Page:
If you are able to authenticate your meteorite, you may find it will sell for at least $1,000. That being said, if it’s not authenticated, then you’ve just got a shiny rock, which you might be able to offload on someone for about five bucks.
Typically, the worth of a meteorite depends on how large it is and what minerals make up the specimen. Most collectors will offer prices by the weight of the specimen, starting at 50 cents a gram.
Is a Meteorite Worth Money?
An authentic meteorite is worth some money. How much depends on its mineral composition. Typically, if you sell a meteorite, you’ll get 50 cents per gram in the United States.
Of course, in most cases, you’ll be selling your new find to a casual (or a not-so-casual) collector using a site like eBay.
Be careful buying and selling meteorites, as the BLM requires permits!
Are Meteorites Valuable?
An authenticated meteorite is very valuable to the scientific community and to passionate collectors. Some meteorites have sold for as much as $1,000 per gram, though typically, you’ll only get between 50 cents and one dollar per gram.
A meteorites value is determined by a number of factors, including, but not limited to:
- Visual Appeal
- Mineral Composition
Can You Sell a Piece of Meteorite?
If you found a meteorite on your own property, it is yours to do with as you will. That being said, you can sell it on a site like eBay or sell it to a professional directly.
The buyer may request authentication papers for your find. Additionally, if you were not on your own private land when you found the meteorite, you need to be sure all paperwork is in order.
You also need to make sure you did not need (or already had the proper) permits for excavating your meteorite.
Where Can I Sell a Meteorite?
There are plenty of private buyers floating around the internet looking to buy a meteorite. However, to keep both you and the buyer safe, we would recommend using a site such as eBay for the transaction.
Be wary of scams floating around online. People who genuinely care for and appreciate meteorites will want to have authentic pieces for their collection.
Unfortunately, others may try to cheat you out of your find by telling you it’s worthless. Always talk to an expert before selling or buying!
How Much Would You Get for a Meteorite?
Typically, expect to get $0.50 cents to $1.00 US dollar for each gram your meteorite weighs. Of course, this number is variable depending on the size and mineral makeup of your specific meteorite.
Meteorites that are made from rare minerals have sold for up to $1,000USD per gram. If you think you may have an expensive or rare meteorite, be sure to contact an expert before attempting to sell it.
Which Meteorites Are the Most Valuable?
The most valuable meteorites contain large amounts of Pallasite. Large meteorites featuring this rare metal have sold for over $800,000 in the last decade. These meteorites can fetch up to $1,000 per gram and can weigh several pounds.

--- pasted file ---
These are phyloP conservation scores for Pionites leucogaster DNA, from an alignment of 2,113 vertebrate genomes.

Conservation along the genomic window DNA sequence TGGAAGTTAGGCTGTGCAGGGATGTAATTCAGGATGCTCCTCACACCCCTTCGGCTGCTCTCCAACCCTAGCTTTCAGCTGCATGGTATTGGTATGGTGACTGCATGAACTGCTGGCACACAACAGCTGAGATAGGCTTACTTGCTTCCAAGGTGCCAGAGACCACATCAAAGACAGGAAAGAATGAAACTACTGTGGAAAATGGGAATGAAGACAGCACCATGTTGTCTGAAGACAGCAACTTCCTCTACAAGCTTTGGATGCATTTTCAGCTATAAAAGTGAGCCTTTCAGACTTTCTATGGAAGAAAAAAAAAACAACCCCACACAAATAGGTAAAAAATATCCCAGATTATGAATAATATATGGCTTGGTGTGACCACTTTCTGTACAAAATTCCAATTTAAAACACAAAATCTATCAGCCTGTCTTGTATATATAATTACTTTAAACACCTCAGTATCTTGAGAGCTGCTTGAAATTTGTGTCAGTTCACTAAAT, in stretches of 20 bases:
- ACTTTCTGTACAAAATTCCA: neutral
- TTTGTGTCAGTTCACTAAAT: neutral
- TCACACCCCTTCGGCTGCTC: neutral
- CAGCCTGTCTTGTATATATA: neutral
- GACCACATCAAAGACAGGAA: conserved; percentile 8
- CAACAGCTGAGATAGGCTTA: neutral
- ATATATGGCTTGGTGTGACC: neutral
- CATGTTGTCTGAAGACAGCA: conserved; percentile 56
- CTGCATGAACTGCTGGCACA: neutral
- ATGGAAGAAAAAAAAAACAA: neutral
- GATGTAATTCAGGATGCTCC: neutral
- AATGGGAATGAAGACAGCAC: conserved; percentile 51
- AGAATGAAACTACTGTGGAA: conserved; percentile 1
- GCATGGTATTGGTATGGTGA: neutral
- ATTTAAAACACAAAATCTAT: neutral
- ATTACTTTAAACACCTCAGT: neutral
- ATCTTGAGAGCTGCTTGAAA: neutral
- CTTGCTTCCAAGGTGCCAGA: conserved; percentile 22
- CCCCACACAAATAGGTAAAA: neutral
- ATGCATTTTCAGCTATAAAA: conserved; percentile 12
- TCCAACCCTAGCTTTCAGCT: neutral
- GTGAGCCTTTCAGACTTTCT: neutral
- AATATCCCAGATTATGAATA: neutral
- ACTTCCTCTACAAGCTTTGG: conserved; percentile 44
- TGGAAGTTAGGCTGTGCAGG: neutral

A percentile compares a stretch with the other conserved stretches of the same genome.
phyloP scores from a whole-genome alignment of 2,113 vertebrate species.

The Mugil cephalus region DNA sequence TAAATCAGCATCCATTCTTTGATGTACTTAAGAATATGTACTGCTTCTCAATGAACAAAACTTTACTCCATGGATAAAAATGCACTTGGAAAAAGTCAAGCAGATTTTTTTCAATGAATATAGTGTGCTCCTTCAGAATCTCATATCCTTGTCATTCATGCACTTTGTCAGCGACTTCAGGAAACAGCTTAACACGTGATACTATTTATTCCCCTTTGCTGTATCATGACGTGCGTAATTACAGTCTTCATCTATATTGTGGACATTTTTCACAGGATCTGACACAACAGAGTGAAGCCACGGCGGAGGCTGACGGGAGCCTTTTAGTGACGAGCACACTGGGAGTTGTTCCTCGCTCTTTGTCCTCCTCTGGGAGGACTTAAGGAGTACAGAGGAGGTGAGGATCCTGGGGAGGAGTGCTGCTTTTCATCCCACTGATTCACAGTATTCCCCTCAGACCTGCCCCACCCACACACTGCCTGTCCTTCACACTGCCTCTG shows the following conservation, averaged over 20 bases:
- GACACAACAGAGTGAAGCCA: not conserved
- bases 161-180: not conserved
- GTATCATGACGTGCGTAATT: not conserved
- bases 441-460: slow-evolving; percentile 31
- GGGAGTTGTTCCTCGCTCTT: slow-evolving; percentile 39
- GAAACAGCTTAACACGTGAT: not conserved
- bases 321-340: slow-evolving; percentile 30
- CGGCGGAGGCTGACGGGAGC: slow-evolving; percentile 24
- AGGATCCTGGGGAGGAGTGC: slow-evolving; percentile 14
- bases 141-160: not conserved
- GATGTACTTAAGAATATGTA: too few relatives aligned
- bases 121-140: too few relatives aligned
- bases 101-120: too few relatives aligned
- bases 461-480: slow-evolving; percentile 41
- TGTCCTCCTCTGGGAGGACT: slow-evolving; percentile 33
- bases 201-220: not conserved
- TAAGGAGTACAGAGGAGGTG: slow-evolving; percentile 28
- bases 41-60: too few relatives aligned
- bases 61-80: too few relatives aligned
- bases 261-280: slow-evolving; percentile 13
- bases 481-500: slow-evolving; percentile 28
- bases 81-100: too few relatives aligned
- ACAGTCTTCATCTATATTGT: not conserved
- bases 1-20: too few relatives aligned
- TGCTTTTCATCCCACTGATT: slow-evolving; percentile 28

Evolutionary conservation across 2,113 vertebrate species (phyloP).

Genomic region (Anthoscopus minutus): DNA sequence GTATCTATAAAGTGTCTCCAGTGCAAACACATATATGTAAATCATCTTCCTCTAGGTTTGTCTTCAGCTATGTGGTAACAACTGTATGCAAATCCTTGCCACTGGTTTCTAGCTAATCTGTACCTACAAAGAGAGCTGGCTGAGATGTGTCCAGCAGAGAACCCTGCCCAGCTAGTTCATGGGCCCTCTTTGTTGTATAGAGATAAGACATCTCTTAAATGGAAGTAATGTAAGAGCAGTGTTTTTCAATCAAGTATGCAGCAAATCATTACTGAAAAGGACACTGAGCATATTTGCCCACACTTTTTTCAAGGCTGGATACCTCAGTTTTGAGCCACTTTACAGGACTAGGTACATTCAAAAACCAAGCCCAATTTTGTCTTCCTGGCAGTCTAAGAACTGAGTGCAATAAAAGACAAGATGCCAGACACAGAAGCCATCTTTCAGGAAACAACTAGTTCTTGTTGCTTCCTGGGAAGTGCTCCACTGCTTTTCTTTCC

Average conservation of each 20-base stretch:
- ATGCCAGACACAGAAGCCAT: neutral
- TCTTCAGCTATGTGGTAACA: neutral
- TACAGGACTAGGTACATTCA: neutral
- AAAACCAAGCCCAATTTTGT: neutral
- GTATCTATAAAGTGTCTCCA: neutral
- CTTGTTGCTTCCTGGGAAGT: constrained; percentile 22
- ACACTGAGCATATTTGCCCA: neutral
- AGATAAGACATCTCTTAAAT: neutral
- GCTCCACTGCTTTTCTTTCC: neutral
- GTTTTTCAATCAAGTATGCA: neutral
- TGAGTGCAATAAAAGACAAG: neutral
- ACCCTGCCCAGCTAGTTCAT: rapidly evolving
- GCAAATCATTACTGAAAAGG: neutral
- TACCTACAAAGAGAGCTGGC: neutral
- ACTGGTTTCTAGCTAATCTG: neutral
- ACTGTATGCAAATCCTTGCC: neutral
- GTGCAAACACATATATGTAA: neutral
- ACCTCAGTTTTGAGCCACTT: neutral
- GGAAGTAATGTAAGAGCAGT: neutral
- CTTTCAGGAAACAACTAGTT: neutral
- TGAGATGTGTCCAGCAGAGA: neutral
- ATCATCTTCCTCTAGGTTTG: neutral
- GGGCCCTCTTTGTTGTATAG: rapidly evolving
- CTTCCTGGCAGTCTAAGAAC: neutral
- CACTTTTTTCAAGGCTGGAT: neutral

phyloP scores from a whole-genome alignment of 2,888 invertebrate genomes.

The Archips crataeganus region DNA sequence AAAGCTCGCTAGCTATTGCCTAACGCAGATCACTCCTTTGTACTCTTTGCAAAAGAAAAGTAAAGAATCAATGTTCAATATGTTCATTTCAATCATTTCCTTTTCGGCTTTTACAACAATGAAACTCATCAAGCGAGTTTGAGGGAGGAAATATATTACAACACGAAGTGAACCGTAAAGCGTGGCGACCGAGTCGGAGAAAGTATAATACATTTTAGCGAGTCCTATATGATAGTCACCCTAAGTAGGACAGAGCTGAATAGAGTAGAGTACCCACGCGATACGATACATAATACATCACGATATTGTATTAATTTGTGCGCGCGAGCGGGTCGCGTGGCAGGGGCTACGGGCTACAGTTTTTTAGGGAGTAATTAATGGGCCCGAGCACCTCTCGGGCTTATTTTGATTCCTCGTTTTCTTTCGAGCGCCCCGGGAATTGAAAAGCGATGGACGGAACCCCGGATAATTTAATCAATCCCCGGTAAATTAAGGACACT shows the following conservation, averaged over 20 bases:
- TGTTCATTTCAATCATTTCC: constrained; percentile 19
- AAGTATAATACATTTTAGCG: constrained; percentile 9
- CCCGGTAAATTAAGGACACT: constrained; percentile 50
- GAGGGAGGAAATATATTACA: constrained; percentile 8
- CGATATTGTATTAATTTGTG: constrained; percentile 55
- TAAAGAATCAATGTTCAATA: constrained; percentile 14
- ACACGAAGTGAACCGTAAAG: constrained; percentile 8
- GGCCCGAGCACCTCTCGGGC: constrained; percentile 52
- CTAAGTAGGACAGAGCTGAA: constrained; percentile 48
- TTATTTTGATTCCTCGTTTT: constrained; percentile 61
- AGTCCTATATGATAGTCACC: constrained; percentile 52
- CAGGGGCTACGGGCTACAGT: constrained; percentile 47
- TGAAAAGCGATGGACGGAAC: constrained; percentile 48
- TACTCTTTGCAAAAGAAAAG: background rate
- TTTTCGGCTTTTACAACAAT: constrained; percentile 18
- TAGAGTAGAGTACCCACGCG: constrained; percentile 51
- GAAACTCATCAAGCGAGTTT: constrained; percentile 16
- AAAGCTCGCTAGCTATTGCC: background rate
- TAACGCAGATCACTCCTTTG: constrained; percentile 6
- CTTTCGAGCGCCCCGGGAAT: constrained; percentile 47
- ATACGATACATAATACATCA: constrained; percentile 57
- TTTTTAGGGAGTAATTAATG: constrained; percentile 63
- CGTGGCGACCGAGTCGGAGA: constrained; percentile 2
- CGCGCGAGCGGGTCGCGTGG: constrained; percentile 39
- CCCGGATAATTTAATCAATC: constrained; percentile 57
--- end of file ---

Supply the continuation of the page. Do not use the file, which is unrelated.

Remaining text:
Of course, most meteorites are made up mostly of materials such as copper and iron and are not worth nearly that much.
If you’ve found a meteorite on your property, you should expect to get 50 cents to one dollar per gram.
How Can You Tell if a Meteorite Is Real?
The best way to tell if a meteorite is real is to have it authenticated by an expert in Geology. Try contacting your local university or a Natural Science Museum to see if someone can authenticate your specimen for you.
If you just want to field test your potential meteorite at home, start by examining its outer shell.
Most meteorites have what’s called a “fusion crust,” where the outside of the meteorite has crusted over from the heat of entering Earth’s atmosphere.
You can also buy a strong magnet to assess whether the rock is magnetic, as most meteorites have high amounts of iron.
Does Insurance Cover Meteorite Damage?
Most insurances cover falling objects. Typically, this refers to things like trees but can also refer to anything in space, including satellites, meteors/meteorites, space debris, spacecraft parts, and even asteroids.
If a meteorite does manage to hit something important in your home, it should be covered under your insurance. Most meteorites are small in size.
Most are between the size of a pebble and the size of an adult fist.
Are All Meteorite Rocks Magnetic?
Most, but not all, meteorite rocks are magnetic. This is because most meteorites contain high levels of iron. That being said, some are made of other types of stone and are not magnetic.
While testing magnetism is usually the first step in determining if a rock is of extraterrestrial origin, it’s not the only test for a reason.
Don’t be discouraged if the rock you found isn’t magnetic. It might still have come from space! If in doubt, always have a professional assess your find!
How Do You Find a Meteor in Your Backyard?
Unless you live in the desert or an area of high-frequency meteorite activity, finding a meteor in your backyard will not be an easy feat. You can try using a metal detector to find anything magnetic buried in your backyard.
Most meteors will be dark in color and appear covered in soot or ash, so they will be pretty easy to identify if your metal detector pings.
If you’re not having any luck in your backyard, traveling to the deserts of Arizona or New Mexico might bring you more luck!
While the idea of rocks falling from the sky can seem scary, in reality, you are highly unlikely to ever even see a meteorite in your lifetime.
If you are fortunate enough to find one, you can either carefully bring it inside and enjoy it in your home or have it authenticated and sell it.
No matter what you choose, you’ll certainly have a once-in-a-lifetime experience to talk about!